Bitcoin mining in China, which has continued to operate underground following government bans, currently ranks second in global Bitcoin hashrate.
The Cambridge University Center for Alternative Finance (CCAF) re-included Chinese miners in its statistics, after a update recent to your web platform. To the surprise of many, the mining power from the Asian giant represents 21.11% of the total hashrate of Bitcoin.
The 45 EH/s of power that it averages bitcoin mining in China they are not at all discreet, if the secrecy to which said activity is subjected in that nation is taken into account.
It is important to note that the Government of China began a crusade to ban Bitcoin mining in various regions of its territory in mid-2021, as reported by CriptoNoticias.
China, where more than 50% of Bitcoin’s computing power residedwas left without representation by some of the biggest farms and mining pools in the niche.
These were forced to emigrate to other countries, while the independent farms and miners who did not would have two options: sell their equipment and retire or try to mine on the sly.
The exodus of large Bitcoin mining companies out of China was the perfect opportunity for other countries to take the lead in producing blocks from the BTC network. Kazakhstan and the United States were some of the favorite destinations for Bitcoin miners being the North American nation the one that has preserved the leadership of the Bitcoin hashrate by country since then.
In a Tweet, the CCAF commented on the resurgence of China on the Bitcoin mining map. In addition, they described that for the first time the map offers data on the activity in each US state, which currently concentrates more than 35% of the network’s hashrate in its territory.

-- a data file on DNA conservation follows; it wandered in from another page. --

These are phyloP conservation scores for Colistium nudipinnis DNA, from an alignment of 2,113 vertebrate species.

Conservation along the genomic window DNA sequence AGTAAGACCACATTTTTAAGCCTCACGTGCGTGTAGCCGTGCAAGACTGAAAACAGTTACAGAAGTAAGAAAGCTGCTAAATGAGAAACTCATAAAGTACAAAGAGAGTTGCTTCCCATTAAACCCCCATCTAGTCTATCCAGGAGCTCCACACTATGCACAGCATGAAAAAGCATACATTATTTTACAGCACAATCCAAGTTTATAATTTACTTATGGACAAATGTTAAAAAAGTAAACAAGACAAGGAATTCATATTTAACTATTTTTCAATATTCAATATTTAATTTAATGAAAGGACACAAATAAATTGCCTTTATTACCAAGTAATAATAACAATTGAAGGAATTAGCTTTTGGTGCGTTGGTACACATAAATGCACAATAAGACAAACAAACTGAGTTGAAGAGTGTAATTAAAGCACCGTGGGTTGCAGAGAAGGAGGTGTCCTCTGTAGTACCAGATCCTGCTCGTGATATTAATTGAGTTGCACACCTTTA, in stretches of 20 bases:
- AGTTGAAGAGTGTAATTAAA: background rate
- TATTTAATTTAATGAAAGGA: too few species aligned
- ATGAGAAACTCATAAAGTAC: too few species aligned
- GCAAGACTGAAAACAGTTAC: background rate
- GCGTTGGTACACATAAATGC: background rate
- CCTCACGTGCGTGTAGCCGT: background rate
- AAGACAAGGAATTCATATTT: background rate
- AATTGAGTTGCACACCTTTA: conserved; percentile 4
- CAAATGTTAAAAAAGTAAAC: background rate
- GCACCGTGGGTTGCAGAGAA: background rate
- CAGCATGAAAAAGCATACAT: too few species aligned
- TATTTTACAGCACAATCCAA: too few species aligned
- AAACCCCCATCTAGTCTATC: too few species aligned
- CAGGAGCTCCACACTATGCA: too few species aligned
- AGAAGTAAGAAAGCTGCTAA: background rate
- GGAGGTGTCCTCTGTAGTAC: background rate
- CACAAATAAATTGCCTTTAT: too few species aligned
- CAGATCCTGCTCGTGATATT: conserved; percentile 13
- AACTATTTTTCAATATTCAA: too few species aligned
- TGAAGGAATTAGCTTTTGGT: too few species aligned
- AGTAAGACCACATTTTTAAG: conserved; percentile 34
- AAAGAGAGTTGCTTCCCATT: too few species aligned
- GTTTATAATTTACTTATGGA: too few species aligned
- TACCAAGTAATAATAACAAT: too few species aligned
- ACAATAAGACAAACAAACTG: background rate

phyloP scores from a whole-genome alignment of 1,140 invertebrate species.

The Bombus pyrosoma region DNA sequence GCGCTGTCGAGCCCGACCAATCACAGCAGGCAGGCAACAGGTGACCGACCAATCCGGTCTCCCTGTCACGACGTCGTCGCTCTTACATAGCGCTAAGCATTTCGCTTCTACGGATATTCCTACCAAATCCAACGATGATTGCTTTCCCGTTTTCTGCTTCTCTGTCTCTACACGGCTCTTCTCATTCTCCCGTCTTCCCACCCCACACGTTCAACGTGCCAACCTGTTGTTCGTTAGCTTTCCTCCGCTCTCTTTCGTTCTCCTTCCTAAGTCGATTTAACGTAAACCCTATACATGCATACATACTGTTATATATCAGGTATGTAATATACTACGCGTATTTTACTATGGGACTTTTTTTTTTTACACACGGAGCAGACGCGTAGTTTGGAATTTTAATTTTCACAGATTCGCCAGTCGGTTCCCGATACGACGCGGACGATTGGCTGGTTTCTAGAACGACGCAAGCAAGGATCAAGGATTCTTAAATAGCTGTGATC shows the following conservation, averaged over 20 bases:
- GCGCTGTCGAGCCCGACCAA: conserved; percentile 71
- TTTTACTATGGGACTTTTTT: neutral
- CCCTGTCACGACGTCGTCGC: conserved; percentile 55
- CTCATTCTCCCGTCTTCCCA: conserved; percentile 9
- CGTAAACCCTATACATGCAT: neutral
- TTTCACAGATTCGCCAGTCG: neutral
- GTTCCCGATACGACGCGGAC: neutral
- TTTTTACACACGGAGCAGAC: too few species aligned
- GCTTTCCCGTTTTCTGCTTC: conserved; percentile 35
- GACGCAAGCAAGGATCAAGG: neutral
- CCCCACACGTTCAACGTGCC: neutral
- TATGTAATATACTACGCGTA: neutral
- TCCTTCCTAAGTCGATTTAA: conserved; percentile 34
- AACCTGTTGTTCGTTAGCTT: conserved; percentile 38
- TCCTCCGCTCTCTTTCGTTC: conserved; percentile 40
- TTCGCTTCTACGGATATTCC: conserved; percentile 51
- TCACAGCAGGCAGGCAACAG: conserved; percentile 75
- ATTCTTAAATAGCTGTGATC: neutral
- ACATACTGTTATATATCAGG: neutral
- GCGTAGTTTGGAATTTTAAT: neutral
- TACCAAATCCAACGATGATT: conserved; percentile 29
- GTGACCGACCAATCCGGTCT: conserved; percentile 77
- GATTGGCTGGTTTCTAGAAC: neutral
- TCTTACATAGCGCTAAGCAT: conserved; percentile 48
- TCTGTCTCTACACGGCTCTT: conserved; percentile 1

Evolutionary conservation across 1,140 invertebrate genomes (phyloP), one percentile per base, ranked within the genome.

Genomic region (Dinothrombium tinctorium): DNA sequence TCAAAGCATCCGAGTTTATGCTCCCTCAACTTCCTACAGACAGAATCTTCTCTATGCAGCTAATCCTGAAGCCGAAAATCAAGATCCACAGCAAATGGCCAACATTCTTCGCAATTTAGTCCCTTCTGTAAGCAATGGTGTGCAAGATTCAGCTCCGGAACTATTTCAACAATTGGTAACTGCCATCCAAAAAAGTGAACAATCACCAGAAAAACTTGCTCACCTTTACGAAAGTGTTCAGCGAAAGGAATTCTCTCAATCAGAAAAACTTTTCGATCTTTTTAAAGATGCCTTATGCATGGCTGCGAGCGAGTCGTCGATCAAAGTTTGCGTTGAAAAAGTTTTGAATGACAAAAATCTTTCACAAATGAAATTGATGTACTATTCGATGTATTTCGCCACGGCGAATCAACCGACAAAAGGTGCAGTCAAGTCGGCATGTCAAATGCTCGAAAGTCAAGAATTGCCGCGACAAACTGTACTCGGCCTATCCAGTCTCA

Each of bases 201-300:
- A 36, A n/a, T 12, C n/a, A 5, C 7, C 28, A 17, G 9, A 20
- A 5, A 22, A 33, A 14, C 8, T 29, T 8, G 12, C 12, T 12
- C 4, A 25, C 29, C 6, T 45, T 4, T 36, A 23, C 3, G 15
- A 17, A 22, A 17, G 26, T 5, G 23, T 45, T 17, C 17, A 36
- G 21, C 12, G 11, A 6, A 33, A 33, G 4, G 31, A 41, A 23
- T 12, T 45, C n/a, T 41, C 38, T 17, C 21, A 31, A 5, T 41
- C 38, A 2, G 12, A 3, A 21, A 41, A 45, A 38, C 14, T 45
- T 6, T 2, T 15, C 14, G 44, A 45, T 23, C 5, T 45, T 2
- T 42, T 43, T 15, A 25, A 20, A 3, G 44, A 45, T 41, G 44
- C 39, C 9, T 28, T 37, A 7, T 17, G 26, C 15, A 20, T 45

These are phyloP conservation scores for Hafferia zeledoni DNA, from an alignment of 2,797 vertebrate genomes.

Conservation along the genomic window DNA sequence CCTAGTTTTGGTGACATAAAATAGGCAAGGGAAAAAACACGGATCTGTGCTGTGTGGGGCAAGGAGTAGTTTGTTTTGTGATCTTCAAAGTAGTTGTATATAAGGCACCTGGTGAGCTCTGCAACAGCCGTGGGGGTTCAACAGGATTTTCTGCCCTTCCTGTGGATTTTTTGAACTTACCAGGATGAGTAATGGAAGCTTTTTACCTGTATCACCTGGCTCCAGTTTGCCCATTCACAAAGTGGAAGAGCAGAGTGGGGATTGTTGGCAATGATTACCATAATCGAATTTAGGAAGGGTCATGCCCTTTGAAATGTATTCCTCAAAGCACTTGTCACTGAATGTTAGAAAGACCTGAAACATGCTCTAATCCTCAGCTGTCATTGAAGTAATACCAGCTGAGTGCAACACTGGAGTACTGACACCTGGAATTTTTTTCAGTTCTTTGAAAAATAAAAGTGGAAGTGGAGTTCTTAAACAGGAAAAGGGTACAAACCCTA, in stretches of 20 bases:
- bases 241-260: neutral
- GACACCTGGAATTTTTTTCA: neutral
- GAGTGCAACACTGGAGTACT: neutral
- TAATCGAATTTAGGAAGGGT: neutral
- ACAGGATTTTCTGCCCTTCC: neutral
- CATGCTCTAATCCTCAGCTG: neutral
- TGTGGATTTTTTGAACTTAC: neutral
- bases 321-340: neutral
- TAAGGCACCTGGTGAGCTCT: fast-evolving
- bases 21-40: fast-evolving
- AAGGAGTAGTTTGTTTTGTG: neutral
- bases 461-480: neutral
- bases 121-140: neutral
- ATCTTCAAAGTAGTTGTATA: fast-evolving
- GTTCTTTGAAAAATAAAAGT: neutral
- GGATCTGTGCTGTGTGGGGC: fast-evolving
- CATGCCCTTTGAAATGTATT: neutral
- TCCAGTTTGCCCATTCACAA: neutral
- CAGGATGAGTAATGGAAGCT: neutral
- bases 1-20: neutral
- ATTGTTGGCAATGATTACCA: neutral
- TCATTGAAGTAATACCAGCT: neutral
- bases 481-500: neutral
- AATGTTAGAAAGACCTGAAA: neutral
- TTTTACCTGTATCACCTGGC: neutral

Underground Bitcoin mining in China
The existence of active miners in China is not new. At the end of 2021, CriptoNoticias shared a report made by the CNBC network in which it already It was estimated that approximately 20% of the total Bitcoin hashrate came from this country.
According to the information in said report, Chinese miners have used the redistribution of their equipment in a segregated manner, in order not to arouse suspicion due to significant increases in electricity consumption.
Other strategies consist of locating in remote places where they can use alternative energy sources and mining Bitcoin in pools located in other countries.
The problem with engaging in mining in Chinese territory today is the consequences that anyone caught by local authorities may face; which can range from the confiscation of all mining equipment, to be added to government blacklists or face criminal charges.
An example of the consequences Chinese cryptocurrency miners face is what happened in the Inner Mongolia region in September last year. On that occasion, the authorities confiscated more than 10,000 mining equipment from one of the 45 farms that had already been closed to date.